During a normal day in your life, how often do you think about the federal government’s budget deficit?
It’s not a rhetorical question, but one reasonably easy to answer — never. But if you are among the rare Americans who ponder the imponderable, you will be interested to learn the U.S. federal budget deficit is creeping up on $1 trillion, the highest it has been for the better part of a decade.
On the other hand, if you are a college graduate or the parent of a college grad, how often do you think about student loan debt?
Again, not a rhetorical question, but painfully easy to answer, and we do mean painful — just about every waking hour of every day of your life.
Student debt has reached a new peak, about $1.5 trillion. Many of those students up to their earbuds in student loan debt could, literally, be paying off that loan for the rest of their working lives.
If all that doesn’t frighten you on this Halloween Eve, consider this — even though California is enjoying nearly a decade of robust economic growth, 337 of 471 cities in the state do not have enough financial resources to pay what is and will be owed to retirees. Counties aren’t in much better fiscal shape when it comes to pension liabilities.
So, what is the takeaway from all this debt? The obvious answer is that someone, somehow will eventually have to pay these tabs. It has been a subject of considerable debate for Democrats seeking the presidential nomination in the 2020 race.
For example, with regard to the federal budget deficit, the most daunting issue is the future viability of Social Security, Medicare and other government programs upon which tens of millions of Americans rely. One prominent Republican refers to the problem as an “unsustainable sea of red ink.”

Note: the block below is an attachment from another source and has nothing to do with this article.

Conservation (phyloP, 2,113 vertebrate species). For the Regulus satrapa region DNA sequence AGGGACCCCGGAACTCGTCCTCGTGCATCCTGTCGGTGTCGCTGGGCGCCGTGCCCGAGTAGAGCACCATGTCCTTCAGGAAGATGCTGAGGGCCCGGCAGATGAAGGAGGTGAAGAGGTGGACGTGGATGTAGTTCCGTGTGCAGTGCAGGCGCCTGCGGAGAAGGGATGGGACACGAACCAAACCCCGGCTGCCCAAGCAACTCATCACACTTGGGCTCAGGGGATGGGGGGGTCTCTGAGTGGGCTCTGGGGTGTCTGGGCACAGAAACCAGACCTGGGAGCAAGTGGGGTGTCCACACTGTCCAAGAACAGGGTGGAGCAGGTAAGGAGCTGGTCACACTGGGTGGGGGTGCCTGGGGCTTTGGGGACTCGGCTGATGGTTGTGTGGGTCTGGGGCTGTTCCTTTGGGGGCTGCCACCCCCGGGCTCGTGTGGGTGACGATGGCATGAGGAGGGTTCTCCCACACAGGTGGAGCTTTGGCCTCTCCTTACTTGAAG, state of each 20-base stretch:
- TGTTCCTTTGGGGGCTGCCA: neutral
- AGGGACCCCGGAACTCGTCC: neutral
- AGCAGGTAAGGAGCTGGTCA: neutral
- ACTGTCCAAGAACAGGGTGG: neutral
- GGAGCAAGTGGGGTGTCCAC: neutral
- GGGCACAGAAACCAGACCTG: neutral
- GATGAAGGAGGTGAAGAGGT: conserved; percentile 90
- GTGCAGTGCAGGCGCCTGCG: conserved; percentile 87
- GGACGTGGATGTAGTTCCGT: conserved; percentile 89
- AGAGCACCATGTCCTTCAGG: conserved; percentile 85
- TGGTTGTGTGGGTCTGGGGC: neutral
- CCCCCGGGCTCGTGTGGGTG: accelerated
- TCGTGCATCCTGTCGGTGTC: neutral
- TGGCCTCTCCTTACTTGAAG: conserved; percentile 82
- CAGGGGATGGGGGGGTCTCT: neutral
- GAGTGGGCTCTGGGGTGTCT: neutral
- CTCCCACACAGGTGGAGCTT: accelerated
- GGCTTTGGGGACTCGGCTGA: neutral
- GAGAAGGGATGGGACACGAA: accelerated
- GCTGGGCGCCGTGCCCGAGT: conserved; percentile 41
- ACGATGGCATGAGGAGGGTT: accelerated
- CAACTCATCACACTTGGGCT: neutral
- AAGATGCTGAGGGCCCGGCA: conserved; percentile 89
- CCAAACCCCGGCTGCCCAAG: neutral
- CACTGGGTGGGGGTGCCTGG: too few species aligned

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Ironically, that vermillion swamp is one the Republican administration had pledged to drain, at least a little. President Trump promised during his campaign to eliminate the deficit within eight years. Instead, the GOP’s corporate tax-cut package and more government spending has raised the deficit 50 percent since early 2017. The deficit ballooned $205 billion in the past year alone. The feds spent nearly $380 billion on interest payments in the past 12 months — or about the same as was spent on Medicaid services.
All of which underscores the fact that both parties in Congress have abandoned their promises to balance the federal budget. And no one of political consequence is recommending a path out of such debt.
The same is true with student loan debt. Candidates are making their pitch, everything from making the first year of college free for everyone, to getting the government deeper into debt by excusing government-backed student loans altogether. Again, lots of talk, no solutions.
That’s the odd thing about California’s pension problems — very few elected officials are talking about the pension gorilla in the room. It just sits there, menacing, gaining weight by the hour.
Pinning down hard numbers is difficult, but essentially the total unfunded liabilities of the state and local governments is estimated to be somewhere between $333 billion and more than $1 trillion. Santa Barbara County and local governments figure prominently on such lists.
Editorials are supposed to identify a problem and, ideally, offer solutions. Sorry, folks, but there really are only two ways to get out of any sort of debt — pay it off, or declare bankruptcy.
Having these facts in hand, what would be your solution to America’s Halloween-scary debt crisis?